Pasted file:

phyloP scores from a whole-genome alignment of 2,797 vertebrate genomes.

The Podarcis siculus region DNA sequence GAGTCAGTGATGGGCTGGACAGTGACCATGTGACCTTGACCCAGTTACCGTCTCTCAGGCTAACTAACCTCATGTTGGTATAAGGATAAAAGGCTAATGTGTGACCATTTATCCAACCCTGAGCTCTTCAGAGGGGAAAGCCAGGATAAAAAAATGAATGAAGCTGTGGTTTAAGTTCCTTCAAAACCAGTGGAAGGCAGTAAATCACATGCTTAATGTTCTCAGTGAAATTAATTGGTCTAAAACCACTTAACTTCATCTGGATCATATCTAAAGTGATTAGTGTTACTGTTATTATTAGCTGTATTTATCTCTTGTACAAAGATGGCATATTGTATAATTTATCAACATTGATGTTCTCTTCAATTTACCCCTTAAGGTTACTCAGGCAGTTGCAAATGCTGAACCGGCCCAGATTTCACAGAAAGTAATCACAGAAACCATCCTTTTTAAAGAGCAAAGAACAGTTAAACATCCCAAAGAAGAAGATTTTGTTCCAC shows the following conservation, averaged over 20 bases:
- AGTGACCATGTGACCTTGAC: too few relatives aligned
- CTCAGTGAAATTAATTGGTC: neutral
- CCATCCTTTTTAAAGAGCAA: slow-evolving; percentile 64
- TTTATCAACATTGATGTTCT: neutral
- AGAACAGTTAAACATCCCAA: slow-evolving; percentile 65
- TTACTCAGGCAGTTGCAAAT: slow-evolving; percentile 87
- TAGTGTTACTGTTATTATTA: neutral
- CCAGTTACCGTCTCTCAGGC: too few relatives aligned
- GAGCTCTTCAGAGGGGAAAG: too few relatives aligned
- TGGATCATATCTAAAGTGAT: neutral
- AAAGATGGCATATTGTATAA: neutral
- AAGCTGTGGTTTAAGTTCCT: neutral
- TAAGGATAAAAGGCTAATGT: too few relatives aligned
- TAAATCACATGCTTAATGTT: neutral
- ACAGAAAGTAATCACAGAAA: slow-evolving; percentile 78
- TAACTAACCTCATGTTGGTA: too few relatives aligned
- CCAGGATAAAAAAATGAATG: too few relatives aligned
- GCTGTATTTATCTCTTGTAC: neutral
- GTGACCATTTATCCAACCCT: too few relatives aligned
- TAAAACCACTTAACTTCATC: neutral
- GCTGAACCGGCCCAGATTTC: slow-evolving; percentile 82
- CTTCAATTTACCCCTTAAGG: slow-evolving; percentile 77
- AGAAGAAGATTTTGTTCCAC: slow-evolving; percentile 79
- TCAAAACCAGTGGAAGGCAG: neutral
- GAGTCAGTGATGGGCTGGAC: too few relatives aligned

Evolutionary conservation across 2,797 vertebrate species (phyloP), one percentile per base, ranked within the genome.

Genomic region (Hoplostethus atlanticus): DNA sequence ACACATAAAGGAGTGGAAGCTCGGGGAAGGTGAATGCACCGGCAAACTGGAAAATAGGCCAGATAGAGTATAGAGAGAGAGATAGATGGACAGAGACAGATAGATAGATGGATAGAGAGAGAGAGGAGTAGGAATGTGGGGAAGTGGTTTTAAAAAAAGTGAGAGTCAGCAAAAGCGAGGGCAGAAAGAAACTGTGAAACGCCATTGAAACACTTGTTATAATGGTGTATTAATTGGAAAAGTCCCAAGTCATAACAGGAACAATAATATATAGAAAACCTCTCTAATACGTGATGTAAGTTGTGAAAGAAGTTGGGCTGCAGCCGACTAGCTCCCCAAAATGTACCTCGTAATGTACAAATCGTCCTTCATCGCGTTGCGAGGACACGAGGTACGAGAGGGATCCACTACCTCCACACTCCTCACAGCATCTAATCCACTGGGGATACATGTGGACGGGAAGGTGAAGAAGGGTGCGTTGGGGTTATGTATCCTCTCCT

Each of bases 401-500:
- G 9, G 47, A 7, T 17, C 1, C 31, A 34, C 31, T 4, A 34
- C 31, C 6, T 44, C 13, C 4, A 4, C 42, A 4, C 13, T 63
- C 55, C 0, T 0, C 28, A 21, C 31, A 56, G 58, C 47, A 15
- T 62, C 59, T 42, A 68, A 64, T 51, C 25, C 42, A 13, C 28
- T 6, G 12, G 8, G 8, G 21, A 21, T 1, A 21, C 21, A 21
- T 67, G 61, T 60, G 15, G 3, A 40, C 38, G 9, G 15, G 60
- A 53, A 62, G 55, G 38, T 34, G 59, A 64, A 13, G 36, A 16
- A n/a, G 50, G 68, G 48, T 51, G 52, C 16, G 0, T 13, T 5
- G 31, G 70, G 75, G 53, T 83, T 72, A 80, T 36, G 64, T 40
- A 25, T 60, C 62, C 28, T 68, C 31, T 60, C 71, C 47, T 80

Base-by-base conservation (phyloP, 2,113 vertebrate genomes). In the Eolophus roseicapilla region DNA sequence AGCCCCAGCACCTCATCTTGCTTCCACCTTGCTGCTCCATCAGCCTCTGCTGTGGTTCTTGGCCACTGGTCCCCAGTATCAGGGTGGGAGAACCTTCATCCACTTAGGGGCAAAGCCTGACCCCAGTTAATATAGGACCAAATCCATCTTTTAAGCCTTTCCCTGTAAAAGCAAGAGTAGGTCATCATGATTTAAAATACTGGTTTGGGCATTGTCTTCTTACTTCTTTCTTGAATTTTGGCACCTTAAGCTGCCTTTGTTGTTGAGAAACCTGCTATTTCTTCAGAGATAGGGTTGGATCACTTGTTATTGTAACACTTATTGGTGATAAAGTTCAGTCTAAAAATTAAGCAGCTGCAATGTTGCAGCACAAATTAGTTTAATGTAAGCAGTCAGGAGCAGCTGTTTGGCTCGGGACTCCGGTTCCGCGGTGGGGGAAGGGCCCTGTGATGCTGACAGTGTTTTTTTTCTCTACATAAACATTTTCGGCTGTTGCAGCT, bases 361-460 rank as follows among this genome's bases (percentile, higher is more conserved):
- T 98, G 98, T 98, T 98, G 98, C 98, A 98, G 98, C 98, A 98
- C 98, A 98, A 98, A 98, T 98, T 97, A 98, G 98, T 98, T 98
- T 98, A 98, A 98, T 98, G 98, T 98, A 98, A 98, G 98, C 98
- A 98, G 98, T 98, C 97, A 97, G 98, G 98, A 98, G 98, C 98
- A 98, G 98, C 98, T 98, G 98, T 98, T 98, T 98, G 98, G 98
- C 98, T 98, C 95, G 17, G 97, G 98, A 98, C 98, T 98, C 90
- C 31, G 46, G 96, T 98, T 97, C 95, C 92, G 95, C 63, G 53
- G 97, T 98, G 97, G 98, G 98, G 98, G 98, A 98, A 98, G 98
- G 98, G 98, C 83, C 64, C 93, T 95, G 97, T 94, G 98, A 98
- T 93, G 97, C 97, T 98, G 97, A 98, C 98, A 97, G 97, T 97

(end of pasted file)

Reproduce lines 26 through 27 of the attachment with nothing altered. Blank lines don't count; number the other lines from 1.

- TCAAAACCAGTGGAAGGCAG: neutral
- GAGTCAGTGATGGGCTGGAC: too few relatives aligned